My 600 lb. Life

on 2/24/20 7:16 pm

I have watched my "600 lb. Life" since its inception and have found it to be both inspirational and educational. I have also found it reassuring that I am not alone in the struggles I face, or have faced during the early part of my journey (I am nearing the 10 year mark since my RNY).

I do have a question. It seems that most of the patients featured on the earlier seasons of "My 600 lb. Life" had been getting RNY procedures. Then a few seasons back, I noticed Dr. Now started performing Gastric Sleeves on the patients featured on the show; any idea why he switched surgery types?

on 2/25/20 4:43 am, edited 2/24/20 8:45 pm
RNY on 06/03/15

VSG has really grown in popularity and seems to have taken over RNY in terms of numbers. I've presented to pre-op groups every month for the last three years, and I often ask for a show of hands of who's getting which surgery. Over that time, it's gradually gone from way more RNY - to slightly more RNY - to half & half - to slightly more VSG - to way more VSG. I know more patients request it because they think it's less "invasive", although the surgeons at my clinic have been at this for many years and are skilled at both. Why Dr. Now is doing more of them, I'm not sure. I don't know if those patients are requesting it, or if they're just doing more of them because that's the more popular of the two surgeries now. Surely he's very skilled at both. Anyway, I know that didn't answer your question - but I'm honestly not sure why he's switched.

Edited to add that now that VSG has been around for awhile and has "proven itself" (i.e., that it's not "Lapband II"), that may have something to do with it's surge in popularity, too. Less complicated surgery, and comparable as far as effectiveness and safety goes (???)

on 2/25/20 4:59 am - WI

VSG is the first part of the DS surgery.

The second part of the DS procedure reroutes food away from the upper part of the small intestine. The small intestine is divided and a connection is made near the end of the small intestine.

The third part of the DS procedure changes the normal way that bile and digestive juices break down food. One end of the small intestine is connected to the duodenum, near the bottom of the stomach.

If the patient does not lose enough weight with the VSG, then it is easier to revise to the DS since the first part of the surgery is already done.

Many super morbidly obese patients don't get to goal with only the VSG surgery. They are revised to DS. RNY to DS is a very complicated surgery and there are very few surgeons qualified to do it.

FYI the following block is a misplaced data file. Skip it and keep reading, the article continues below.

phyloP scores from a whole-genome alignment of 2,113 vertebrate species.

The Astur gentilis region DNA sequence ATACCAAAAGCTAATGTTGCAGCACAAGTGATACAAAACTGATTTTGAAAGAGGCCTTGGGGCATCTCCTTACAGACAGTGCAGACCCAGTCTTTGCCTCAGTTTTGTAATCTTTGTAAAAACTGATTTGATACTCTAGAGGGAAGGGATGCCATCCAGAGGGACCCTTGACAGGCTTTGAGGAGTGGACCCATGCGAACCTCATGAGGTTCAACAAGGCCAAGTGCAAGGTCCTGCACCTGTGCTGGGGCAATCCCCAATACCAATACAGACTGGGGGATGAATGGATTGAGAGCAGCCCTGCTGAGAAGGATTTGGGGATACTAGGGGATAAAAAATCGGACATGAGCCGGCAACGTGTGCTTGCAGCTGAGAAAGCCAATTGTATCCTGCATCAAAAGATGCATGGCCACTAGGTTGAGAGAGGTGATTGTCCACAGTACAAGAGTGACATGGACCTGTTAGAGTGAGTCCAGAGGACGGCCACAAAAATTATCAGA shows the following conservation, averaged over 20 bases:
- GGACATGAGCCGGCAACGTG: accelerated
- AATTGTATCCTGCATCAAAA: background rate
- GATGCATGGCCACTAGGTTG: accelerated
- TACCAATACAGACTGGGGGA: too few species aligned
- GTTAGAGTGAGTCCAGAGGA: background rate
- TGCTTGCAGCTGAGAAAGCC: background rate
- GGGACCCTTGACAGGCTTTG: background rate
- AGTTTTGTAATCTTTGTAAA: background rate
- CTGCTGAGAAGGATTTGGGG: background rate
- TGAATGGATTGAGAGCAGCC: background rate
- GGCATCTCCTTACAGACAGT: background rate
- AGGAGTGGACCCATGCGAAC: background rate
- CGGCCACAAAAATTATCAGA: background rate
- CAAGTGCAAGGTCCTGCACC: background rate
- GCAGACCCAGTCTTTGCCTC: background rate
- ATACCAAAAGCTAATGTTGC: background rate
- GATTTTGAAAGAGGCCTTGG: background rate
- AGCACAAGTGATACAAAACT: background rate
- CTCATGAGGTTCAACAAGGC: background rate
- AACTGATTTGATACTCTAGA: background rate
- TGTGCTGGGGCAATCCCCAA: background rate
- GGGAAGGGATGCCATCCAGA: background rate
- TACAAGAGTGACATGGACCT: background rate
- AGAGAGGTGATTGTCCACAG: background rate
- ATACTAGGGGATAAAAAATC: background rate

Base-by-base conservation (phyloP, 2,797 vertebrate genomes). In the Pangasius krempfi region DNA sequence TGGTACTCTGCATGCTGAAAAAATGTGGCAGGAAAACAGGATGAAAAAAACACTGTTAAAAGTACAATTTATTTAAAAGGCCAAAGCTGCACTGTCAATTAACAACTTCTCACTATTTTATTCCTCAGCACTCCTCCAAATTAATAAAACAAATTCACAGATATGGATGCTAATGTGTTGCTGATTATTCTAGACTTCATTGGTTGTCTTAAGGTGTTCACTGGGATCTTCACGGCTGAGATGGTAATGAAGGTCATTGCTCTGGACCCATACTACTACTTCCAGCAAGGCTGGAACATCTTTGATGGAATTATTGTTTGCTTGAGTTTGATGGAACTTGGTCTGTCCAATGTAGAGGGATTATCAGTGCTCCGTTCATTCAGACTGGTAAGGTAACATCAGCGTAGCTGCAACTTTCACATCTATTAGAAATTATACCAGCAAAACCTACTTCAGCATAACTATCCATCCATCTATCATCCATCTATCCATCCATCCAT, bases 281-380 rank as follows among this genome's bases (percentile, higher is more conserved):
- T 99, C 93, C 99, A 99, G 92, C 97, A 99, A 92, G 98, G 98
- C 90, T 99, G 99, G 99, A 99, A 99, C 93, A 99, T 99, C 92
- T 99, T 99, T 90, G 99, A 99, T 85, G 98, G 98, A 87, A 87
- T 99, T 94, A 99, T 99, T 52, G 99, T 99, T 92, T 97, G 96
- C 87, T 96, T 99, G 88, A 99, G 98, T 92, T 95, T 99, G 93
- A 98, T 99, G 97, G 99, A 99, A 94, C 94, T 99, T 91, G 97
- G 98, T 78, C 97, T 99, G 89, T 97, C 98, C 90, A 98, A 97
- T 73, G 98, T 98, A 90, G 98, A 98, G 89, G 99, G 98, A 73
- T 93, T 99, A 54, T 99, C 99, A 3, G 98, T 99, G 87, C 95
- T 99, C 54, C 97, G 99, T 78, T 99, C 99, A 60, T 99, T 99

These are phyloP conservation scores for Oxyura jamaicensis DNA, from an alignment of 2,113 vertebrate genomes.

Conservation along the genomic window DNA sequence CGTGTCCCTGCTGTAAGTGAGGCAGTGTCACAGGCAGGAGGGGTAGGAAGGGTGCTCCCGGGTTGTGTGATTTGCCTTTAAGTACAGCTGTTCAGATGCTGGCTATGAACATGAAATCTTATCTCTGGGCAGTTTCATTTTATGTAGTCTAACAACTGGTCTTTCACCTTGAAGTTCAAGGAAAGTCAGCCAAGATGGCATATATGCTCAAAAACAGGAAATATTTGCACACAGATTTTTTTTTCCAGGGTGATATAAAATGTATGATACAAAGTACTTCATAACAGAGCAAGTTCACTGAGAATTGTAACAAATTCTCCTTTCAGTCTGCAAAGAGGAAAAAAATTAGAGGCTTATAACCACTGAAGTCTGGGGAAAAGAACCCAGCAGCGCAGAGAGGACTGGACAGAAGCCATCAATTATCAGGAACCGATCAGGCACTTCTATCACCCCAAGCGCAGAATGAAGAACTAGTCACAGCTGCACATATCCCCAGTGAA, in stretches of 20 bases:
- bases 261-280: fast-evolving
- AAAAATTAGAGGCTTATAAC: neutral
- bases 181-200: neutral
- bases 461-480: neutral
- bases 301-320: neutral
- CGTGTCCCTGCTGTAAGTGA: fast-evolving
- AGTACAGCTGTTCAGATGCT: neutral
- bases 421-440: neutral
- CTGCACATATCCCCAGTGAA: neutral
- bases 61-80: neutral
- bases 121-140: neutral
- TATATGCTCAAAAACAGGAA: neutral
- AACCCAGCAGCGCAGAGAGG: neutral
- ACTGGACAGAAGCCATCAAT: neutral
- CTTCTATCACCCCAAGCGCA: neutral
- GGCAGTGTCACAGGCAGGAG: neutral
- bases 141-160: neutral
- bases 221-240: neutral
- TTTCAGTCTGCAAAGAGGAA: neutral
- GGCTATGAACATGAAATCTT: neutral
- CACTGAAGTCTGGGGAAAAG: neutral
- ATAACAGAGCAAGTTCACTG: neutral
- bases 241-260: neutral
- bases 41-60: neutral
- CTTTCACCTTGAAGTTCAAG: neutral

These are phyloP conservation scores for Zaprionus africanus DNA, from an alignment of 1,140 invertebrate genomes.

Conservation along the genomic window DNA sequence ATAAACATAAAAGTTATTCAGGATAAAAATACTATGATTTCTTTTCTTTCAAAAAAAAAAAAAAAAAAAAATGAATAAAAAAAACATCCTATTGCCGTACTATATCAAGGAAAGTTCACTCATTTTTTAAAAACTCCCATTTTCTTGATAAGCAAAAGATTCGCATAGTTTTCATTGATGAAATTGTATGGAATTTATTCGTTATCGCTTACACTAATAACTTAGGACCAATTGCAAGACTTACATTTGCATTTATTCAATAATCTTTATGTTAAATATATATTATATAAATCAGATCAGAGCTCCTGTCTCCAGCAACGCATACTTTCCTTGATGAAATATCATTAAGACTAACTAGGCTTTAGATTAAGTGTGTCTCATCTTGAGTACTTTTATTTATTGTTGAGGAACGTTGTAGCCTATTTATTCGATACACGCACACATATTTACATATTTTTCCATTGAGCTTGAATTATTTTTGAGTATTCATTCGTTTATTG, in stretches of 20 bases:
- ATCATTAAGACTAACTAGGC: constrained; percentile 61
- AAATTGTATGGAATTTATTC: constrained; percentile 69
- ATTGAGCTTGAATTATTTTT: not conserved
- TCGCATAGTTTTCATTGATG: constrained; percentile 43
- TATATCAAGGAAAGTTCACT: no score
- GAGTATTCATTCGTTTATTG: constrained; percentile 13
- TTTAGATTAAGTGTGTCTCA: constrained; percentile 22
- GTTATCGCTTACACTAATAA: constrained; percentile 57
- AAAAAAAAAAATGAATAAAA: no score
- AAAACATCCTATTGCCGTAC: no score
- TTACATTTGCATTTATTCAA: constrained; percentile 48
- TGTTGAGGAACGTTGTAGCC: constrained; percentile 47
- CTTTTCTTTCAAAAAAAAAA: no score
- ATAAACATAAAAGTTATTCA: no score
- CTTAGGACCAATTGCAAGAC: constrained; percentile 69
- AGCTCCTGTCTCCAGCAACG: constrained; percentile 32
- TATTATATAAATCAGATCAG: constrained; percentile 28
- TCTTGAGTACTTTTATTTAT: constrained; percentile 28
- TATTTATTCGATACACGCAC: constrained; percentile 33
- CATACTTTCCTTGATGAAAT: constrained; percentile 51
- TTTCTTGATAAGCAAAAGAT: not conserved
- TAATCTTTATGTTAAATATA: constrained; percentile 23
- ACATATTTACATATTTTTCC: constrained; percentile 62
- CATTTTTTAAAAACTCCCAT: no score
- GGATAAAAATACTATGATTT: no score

DR. Now is making his job easier and ensuring his patients have a successful outcome by making a revision surgery possible.

HW 270 SW 236 GW 160 CW 145 (15 pounds below goal!)

VBG Aug. 7, 1986, Revised to RNY Nov. 18, 2010

on 2/25/20 9:59 am

Hi Rocky513,

*******Ignorance Waiver on My Behalf! What follows may sound like stupid questions; I actually know nothing about the DS or VSG Procedures so please forgive my uneducated queries!********

Do all DS patients start out by first having the sleeve procedure? Do a good portion of VSG patients go on to have the DS? I had once heard that the sleeve was a 2 part procedure but until now, never knew what that 2nd part was.

on 2/25/20 3:52 pm

Same question from me too! (We can wave that waiver flag together)

on 2/25/20 7:39 pm
RNY on 06/03/15

I know this was directed at Rocky, but I can speak to it as well. They usually do the DS in one surgery nowadays, but traditionally (I think...) it was done in two, and it can still be done in two. It's a pretty straightforward revision if someone has a VSG and doesn't lose enough weight from that.

and no - most VSG patients don't go on to get a DS. Many do fine with just the VSG - which is why it's been offered as a standalone surgery for several years.

on 2/25/20 3:53 pm
VSG on 06/11/18

Also, the VSG takes less time than the RNY (20 minutes vs 45 minutes, if I recall correctly what my surgeon told me). For someone who's super morbidly obese, every extra minute that they spend under anaesthesia adds to the risk. On several shows, Dr. Now planned to do an RNY, but during surgery he found that the patient's body was under stress, so he decided to do VSG instead.

on 2/26/20 5:35 pm
VSG on 02/13/19

On the topic of DS.. my WLS program never even gave me the option to have the DS. I went to two programs in my area (Rochester General, and Highland Hospital) and both did not offer it. Kind of wish they did.



Day of Surgery-347